Implications of the CARES Act for Professional Services Firms
The Coronavirus Aid, Relief, and Economic Security (“CARES”) Act was signed into law on March 27, 2020, and includes $330 billion in federal funding to help offset the effects of the pandemic on American commerce.
The package offers sweeping provisions, including tax provisions for companies that provide professional services such as law firms, banking and financial institutions, architectural and engineering firms, insurance companies, and physician practices.
Under the new law, employers may contribute up to $2,500 annually toward an employee’s student loans before January 1, 2021. Businesses can also receive a refundable payroll tax credit for 50 percent of wages paid by employees during the pandemic, provided their operations were fully or partially suspended due to the pandemic, and gross receipts were declined by more than 50 percent when compared to the same quarter in 2019. This credit is based on qualified wages paid to employees, with parameters set based on the number of a business’s full-time employees, and applies to the first $10,000 of compensation (including health benefits) paid to an eligible employee from March 13, 2020, through Dec. 31, 2020.
Employers and self-employed individuals may defer payment of the employer share of the Social Security tax over the following two years, with half of the amount required to be paid by Dec. 31, 2021, and the other half by Dec. 31, 2022. Businesses are also allowed to temporarily increase the amount of interest expense they deduct on their tax returns, for 2019 and 2020, effectively increasing their liquidity with a reduced cost of capital.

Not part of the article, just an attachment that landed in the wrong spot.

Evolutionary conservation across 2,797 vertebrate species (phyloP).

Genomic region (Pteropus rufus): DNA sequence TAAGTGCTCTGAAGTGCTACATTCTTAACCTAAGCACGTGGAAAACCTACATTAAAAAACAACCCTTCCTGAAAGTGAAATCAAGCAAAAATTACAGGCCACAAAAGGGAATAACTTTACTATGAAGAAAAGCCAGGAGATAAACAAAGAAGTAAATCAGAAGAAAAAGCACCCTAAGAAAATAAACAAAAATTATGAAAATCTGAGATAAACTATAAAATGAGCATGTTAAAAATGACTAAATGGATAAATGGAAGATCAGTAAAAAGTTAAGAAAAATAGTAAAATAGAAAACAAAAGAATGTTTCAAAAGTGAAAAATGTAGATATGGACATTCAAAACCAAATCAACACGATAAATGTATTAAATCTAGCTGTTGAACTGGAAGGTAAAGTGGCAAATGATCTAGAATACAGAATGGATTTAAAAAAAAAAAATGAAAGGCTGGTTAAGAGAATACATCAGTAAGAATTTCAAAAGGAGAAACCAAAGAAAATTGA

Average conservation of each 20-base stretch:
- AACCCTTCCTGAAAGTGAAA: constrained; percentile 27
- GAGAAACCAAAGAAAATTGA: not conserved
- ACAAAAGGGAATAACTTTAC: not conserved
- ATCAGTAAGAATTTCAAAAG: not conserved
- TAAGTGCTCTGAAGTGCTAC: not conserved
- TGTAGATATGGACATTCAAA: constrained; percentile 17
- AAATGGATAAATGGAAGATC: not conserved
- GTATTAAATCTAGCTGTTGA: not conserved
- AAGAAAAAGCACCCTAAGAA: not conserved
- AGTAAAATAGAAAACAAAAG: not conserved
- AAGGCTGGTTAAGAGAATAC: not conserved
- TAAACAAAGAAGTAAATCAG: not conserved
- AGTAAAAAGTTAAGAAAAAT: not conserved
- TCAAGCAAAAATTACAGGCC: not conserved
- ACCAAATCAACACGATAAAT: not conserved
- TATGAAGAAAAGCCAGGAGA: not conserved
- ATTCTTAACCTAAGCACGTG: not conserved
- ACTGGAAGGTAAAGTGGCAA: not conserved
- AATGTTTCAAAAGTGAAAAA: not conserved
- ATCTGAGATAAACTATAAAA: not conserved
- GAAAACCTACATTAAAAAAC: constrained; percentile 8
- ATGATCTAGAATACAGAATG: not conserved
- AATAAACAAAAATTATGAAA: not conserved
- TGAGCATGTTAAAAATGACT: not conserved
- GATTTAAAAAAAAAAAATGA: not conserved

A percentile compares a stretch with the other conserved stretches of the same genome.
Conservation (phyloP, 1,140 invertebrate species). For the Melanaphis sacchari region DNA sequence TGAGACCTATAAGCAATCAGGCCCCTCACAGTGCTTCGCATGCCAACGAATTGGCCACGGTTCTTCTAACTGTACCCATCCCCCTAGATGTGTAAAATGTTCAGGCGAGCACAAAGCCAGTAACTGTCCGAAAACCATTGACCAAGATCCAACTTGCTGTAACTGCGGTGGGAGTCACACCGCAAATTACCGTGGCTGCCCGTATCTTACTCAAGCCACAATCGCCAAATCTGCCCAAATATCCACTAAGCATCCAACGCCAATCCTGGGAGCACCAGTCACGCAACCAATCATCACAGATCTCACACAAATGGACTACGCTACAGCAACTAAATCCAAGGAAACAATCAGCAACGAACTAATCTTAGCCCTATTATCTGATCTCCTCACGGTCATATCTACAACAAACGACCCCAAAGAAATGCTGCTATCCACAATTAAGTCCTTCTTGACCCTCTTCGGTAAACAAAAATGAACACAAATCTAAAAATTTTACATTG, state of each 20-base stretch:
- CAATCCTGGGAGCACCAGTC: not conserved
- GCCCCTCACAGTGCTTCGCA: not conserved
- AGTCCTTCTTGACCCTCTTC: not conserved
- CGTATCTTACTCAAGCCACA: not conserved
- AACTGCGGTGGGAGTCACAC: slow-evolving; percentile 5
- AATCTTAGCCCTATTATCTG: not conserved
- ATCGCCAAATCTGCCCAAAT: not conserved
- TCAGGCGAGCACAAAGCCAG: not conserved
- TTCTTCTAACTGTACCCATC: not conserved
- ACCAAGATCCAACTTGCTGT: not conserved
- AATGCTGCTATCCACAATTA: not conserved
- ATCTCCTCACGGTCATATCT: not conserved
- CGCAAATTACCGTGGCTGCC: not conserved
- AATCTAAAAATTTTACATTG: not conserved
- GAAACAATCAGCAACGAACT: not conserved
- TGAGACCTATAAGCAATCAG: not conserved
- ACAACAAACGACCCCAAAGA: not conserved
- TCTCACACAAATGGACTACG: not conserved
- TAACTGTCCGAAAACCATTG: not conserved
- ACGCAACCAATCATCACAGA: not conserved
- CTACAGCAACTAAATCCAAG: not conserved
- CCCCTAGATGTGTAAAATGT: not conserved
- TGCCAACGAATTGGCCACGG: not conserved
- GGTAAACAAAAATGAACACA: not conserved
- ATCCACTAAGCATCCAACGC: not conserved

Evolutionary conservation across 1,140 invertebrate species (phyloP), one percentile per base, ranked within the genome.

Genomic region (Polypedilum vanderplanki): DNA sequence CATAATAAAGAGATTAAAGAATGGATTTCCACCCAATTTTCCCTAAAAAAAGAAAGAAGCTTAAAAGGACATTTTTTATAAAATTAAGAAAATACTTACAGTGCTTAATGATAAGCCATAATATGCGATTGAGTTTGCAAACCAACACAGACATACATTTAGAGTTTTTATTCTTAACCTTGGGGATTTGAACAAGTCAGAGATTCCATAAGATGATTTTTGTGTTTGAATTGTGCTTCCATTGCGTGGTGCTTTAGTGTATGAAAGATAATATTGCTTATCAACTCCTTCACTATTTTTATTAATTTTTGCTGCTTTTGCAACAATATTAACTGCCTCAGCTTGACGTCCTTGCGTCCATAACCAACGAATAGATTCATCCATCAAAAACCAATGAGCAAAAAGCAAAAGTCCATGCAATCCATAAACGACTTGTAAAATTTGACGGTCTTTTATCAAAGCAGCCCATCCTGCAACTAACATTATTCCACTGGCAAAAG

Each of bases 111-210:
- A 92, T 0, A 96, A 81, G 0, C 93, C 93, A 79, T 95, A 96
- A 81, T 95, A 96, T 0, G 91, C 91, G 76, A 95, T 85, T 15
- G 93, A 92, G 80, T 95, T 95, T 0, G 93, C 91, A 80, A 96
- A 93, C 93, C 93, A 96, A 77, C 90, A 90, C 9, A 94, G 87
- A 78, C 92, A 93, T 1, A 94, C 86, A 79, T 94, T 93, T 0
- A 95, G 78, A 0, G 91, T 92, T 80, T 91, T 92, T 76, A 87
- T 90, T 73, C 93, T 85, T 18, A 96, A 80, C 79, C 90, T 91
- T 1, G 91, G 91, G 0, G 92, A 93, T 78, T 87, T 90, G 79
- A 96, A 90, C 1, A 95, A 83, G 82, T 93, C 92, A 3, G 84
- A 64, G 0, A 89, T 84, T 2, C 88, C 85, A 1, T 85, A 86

Small business owners will obtain relief under the Keeping American Workers Paid and Employed Act, which provides $349 billion in loan guarantees to small businesses and other entities with less than 500 employees. Eligible businesses can borrow up to $10 million with up to a ten-year term at an interest rate of 4 percent or less. The loan can be used to cover payroll costs for employees who earn less than $100,000, as well as group health insurance premiums and other related costs. Small business debtors will also benefit from reducing the cost of bankruptcy and providing greater flexibility in restructuring options.
The Act also includes a 2020 Recovery Rebate for Individuals, which will provide $1,200 per individual ($2,400 for married taxpayers filing jointly) with an additional $500 per child. Tax filing and payment deadlines have been extended to July 15, 2020, and those seeking to access retirement funds will benefit from an increased loan allowance, an ability to withdraw funds penalty free and re-deposit within three years. Taxpayers are also eligible to deduct $300 in charitable contributions, even if they don’t itemize.
The CARES Act is designed to ensure the viability of the American economy as it rebounds from the pandemic. Businesses can benefit from advice on how to take advantage of and maximize the support offered by its various provisions. For additional information about how the CARES Act impacts your business, please contact Scott Duda.